Serving the medical device and orthopedic markets, Mack Molding Co. operates Swiss seven-axis lathes and a combination turning and milling machine. Featuring multitasking technology, this machine can perform high-power turning and full-function machining in one setup, enabling users to produce small batches of components rapidly and efficiently. Other equipment performs ultrasonic parts washing, vibratory tumble deburring, comparative measurement, and surface-finish analysis.
Mack Molding Co.
Capable of manufacturing products in high volumes, Laserage Technology Corp. offers precision laser machining, cutting, drilling, and welding of many materials, including nitinol, stainless steel, cobalt-chromium alloys, titanium, platinum, borosilicate, quartz, ceramic, silicone, and bioabsorbable polymers. Certified to ISO 9001:2008 and ISO 13485:2003 standards, the company’s facility is equipped with CO2, Nd:YAG, and fiber lasers for welding and cutting device components; an Nd:YAG microwelder for welding small parts and performing rapid prototyping; a DISC laser for cutting device components; and a femtosecond laser for ablating such cylindrical device components as bioabsorbable stents. In addition, the company offers prototyping and engineering support, heat-treating, component finishing, and such secondary operations as nitinol shape-setting, electropolishing, microblasting, chemical passivation, and annealing.
Laserage Technology Corp.
Machining of orthopedic and cardiovascular devices
Specializing in the precision machining of orthopedic implants and cardiovascular devices, a contract manufacturer converts such materials as titanium, stainless steel, cobalt chrome, and PEEK. Offering close-tolerance manufacturing to 0.00001 in., Lowell Inc.’s services range from engineering support through Swiss turning, multiaxis milling, and EDM. The company also provides laser marking, turnkey assembly in Class 10,000 and Class 100 cleanrooms, cleaning, heat-sealing, labeling, and vacuum-packaging services. Equipped with more than 60 advanced CNC machining and turning centers, coordinate-measuring and vision-inspection metrology machines, and material-analysis instrumentation, the company operates an ISO 9001:2008– and ISO 13485:2003–certified facility that employs profile tolerancing to measure and inspect components in three dimensions.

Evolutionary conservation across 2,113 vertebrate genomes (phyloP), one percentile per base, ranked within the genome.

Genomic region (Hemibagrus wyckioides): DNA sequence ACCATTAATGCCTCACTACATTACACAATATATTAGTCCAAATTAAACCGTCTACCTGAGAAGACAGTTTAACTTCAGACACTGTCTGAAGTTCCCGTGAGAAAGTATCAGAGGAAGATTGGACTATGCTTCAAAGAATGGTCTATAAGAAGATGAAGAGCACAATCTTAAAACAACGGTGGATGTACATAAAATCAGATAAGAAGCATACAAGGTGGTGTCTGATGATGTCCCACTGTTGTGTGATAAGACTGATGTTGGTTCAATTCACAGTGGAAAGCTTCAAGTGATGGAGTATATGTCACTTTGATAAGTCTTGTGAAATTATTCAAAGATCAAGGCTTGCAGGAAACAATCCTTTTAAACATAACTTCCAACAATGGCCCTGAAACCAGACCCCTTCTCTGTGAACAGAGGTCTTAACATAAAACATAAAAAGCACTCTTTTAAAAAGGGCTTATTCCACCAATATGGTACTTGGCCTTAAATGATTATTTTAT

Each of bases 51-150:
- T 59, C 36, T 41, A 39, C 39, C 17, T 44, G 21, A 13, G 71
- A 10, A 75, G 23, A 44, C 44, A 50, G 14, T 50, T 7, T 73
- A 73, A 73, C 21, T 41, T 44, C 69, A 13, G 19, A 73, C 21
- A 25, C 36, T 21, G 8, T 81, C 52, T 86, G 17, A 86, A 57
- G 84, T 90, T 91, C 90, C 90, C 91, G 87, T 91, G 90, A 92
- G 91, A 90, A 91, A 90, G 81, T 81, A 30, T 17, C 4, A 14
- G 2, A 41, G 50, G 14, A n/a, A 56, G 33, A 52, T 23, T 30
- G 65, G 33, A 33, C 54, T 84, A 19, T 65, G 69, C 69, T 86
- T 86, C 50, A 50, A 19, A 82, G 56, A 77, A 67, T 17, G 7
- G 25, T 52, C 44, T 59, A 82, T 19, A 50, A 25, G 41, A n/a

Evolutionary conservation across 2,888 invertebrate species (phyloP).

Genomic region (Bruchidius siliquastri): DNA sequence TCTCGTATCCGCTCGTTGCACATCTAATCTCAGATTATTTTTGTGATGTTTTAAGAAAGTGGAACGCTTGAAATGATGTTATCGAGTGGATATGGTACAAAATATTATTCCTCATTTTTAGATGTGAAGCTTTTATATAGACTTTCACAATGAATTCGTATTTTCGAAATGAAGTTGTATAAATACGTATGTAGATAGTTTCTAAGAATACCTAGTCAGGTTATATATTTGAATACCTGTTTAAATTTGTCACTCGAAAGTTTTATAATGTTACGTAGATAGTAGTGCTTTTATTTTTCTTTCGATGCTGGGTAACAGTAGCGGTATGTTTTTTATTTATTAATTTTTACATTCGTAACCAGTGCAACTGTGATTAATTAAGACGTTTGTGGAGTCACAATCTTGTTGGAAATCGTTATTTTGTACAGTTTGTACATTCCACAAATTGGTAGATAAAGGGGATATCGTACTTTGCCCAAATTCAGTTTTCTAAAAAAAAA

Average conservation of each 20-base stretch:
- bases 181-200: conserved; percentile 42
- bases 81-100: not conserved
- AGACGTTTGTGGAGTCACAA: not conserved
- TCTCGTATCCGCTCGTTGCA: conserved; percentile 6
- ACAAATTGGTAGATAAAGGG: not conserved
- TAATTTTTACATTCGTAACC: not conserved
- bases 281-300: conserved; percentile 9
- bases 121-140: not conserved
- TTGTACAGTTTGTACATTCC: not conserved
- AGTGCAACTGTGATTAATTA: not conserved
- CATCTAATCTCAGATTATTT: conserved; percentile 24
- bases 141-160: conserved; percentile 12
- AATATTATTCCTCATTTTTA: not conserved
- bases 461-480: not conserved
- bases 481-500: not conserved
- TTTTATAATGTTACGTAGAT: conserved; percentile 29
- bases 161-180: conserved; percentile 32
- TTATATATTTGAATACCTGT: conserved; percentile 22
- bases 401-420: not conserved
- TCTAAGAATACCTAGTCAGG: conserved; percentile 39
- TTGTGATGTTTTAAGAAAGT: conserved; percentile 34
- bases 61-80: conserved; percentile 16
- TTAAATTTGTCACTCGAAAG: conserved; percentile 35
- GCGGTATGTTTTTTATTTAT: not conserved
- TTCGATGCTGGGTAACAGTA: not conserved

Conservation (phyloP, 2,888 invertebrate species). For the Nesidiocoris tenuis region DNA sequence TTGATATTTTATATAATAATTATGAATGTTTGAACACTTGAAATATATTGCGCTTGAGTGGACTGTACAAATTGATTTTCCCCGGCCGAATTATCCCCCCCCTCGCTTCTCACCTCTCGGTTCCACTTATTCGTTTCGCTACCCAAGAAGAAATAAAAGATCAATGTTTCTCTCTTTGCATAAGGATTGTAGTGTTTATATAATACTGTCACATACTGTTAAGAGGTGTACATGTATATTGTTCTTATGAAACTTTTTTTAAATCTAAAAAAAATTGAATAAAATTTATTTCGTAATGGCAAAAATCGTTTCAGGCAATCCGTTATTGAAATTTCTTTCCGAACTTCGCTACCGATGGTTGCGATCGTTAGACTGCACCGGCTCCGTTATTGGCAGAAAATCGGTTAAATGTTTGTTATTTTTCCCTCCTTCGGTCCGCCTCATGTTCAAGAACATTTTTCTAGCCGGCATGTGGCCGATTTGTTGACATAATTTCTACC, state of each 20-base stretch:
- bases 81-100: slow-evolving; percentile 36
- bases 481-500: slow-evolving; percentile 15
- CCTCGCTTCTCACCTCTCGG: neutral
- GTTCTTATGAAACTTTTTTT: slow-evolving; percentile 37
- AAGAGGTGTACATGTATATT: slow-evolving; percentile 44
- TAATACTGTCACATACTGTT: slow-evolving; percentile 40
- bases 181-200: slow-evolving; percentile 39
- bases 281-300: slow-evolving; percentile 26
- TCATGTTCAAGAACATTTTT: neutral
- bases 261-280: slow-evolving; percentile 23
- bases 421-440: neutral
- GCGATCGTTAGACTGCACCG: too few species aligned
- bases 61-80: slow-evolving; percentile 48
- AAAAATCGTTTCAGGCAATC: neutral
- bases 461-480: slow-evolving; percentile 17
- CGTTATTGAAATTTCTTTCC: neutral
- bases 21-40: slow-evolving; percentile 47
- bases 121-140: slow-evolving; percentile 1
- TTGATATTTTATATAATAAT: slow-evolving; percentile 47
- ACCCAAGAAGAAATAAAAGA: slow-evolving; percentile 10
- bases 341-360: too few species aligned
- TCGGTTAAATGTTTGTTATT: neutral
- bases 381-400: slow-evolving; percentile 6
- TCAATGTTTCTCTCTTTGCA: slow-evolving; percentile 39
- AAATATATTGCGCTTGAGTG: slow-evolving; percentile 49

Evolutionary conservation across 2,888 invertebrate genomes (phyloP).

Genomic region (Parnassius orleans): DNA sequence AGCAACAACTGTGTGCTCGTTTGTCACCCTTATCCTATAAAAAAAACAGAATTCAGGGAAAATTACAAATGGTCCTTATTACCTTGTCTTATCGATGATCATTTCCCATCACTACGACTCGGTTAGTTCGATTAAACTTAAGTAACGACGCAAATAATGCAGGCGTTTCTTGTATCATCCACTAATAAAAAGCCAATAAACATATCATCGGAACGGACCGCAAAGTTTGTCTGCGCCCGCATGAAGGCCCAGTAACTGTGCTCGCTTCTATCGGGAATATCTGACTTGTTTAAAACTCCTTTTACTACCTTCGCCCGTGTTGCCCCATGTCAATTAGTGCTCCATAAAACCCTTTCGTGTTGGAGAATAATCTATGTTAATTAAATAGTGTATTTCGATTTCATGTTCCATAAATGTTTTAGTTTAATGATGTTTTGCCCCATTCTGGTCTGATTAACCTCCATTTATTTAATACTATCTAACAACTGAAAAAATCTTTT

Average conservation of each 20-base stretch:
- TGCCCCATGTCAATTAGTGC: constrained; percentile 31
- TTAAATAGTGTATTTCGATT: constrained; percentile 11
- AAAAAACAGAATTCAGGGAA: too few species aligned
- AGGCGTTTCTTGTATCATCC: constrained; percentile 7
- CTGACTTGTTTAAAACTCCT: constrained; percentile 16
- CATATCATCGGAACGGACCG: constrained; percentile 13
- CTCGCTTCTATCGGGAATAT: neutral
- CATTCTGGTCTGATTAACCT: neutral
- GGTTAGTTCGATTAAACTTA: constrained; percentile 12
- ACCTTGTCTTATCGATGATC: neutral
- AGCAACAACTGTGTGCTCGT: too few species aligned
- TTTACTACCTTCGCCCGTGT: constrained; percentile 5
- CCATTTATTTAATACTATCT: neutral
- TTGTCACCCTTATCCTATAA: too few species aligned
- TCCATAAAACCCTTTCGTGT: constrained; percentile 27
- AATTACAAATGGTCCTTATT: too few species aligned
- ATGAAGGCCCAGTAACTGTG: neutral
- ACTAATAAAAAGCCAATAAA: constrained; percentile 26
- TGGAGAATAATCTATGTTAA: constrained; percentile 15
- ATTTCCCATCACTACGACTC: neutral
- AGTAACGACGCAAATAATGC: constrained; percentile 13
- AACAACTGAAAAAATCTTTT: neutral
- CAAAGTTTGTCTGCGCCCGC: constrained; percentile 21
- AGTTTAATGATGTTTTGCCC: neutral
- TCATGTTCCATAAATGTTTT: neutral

Microprecision machining of custom metal parts
Specializing in small-batch production, Metal Cutting Corp. offers a range of custom microprecision machining services using four-axis CNC machining centers and wire EDM equipment. The company’s CNC milling and turning centers and CNC lathes with live tooling capability can produce medical components with diameters as small as 0.010 in., while its high-speed wire EDM machines process parts with diameters as small as 0.0005 in. In-house machining centers can achieve tolerances to ±0.0002 in. and produce such custom features as flares, profiles, holes, forms, single tapers, slots, angles, and points in any metal. Additional services include close-tolerance, burr-free abrasive cutting; precision grinding and lapping; cleanroom metrology; and particulate-free packaging. The company uses in-house digital optical gauging microscopy to confirm that specifications are achieved.
Metal Cutting Corp.
Cedar Grove, NJ
Published in MPMN, May 2011, Volume 27, No. 4